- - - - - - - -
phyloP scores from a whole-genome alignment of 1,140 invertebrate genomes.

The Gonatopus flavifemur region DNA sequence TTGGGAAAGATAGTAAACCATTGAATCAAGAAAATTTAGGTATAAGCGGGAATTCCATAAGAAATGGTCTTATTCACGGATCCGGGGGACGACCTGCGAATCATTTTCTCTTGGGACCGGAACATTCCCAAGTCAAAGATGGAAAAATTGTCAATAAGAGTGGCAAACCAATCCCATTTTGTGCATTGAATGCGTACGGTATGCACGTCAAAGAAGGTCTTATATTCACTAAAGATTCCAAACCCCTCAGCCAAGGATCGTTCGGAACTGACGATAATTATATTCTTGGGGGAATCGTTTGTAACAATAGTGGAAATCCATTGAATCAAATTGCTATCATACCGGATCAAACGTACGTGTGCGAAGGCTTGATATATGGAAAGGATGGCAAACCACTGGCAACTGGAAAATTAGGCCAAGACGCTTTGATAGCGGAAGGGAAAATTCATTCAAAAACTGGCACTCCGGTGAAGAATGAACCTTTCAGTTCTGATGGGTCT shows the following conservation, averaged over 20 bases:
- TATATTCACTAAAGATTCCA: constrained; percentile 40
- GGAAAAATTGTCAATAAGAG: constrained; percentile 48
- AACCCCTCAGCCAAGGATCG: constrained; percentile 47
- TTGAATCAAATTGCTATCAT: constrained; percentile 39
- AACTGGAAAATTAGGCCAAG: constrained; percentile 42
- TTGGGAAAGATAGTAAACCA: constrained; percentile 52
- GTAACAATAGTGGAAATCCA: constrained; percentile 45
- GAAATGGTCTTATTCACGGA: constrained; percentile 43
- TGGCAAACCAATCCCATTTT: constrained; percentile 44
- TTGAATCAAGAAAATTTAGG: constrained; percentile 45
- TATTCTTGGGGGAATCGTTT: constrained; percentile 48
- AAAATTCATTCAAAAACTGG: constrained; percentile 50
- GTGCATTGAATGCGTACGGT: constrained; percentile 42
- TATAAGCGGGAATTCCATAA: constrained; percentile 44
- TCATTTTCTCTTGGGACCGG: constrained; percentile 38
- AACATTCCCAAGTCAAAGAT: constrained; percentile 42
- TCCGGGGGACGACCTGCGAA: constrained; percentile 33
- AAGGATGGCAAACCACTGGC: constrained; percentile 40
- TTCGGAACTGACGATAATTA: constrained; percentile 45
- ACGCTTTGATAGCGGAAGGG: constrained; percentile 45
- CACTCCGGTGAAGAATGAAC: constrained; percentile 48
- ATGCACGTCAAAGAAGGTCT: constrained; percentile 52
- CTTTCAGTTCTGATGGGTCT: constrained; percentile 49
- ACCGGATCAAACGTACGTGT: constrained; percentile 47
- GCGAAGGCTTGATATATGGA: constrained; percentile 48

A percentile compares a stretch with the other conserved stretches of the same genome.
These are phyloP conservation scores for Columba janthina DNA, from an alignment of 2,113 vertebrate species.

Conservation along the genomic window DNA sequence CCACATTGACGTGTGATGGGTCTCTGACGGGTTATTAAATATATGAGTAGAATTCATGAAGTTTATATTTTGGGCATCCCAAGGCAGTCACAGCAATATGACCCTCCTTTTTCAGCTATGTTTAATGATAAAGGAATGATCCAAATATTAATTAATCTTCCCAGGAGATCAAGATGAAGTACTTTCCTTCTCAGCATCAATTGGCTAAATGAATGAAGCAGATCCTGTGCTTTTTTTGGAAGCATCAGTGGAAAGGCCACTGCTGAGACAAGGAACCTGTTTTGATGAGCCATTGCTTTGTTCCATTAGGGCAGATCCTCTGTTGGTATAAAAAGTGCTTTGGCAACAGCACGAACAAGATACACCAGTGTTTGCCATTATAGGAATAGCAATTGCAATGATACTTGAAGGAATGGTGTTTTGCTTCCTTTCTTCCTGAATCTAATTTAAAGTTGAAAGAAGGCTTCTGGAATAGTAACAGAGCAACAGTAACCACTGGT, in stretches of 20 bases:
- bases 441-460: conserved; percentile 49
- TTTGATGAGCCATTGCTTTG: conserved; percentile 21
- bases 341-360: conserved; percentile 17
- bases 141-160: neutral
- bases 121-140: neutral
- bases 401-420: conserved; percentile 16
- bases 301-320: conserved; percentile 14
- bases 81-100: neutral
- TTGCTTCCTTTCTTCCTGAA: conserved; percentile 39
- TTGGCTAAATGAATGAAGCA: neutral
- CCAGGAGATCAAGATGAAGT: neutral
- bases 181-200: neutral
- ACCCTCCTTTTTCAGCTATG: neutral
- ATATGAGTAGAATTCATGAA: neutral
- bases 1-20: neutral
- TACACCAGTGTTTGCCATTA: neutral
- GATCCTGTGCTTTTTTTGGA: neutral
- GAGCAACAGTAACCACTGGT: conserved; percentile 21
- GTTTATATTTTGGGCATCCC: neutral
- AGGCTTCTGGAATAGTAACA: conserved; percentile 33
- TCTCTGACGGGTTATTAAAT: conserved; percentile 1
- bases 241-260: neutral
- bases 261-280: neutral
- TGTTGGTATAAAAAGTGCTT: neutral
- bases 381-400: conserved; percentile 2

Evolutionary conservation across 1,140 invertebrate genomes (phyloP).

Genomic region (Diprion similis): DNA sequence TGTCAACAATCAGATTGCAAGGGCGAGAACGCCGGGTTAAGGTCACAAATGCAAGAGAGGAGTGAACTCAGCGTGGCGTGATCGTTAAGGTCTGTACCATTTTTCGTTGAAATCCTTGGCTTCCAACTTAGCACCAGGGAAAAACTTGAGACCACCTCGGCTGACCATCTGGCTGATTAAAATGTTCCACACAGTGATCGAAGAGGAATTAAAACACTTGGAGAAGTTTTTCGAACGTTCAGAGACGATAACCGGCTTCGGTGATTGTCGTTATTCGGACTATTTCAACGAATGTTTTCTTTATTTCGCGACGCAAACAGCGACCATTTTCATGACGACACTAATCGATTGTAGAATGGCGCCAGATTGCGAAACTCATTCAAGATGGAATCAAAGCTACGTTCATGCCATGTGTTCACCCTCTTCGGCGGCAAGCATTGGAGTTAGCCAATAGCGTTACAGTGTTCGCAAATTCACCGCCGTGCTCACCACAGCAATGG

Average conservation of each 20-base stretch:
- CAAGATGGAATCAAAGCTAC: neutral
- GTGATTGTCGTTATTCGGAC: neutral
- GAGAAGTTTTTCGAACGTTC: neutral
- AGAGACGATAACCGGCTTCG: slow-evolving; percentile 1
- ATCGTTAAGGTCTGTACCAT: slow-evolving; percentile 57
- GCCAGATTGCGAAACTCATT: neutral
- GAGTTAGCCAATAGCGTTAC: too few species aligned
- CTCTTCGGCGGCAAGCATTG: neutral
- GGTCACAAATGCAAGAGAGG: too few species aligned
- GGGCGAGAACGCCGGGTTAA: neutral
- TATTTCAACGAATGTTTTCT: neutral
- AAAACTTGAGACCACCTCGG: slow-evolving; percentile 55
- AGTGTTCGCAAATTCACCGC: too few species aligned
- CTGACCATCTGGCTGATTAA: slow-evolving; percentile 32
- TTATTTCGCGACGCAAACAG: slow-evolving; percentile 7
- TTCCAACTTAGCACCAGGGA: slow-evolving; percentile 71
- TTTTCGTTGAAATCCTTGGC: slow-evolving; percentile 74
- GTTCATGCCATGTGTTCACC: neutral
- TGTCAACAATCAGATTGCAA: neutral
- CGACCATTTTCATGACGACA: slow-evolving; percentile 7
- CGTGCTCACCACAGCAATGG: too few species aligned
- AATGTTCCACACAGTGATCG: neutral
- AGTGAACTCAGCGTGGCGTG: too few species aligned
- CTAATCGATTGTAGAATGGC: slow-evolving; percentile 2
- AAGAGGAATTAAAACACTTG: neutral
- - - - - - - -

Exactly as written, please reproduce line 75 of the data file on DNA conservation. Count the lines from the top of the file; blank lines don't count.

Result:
- TTTTCGTTGAAATCCTTGGC: slow-evolving; percentile 74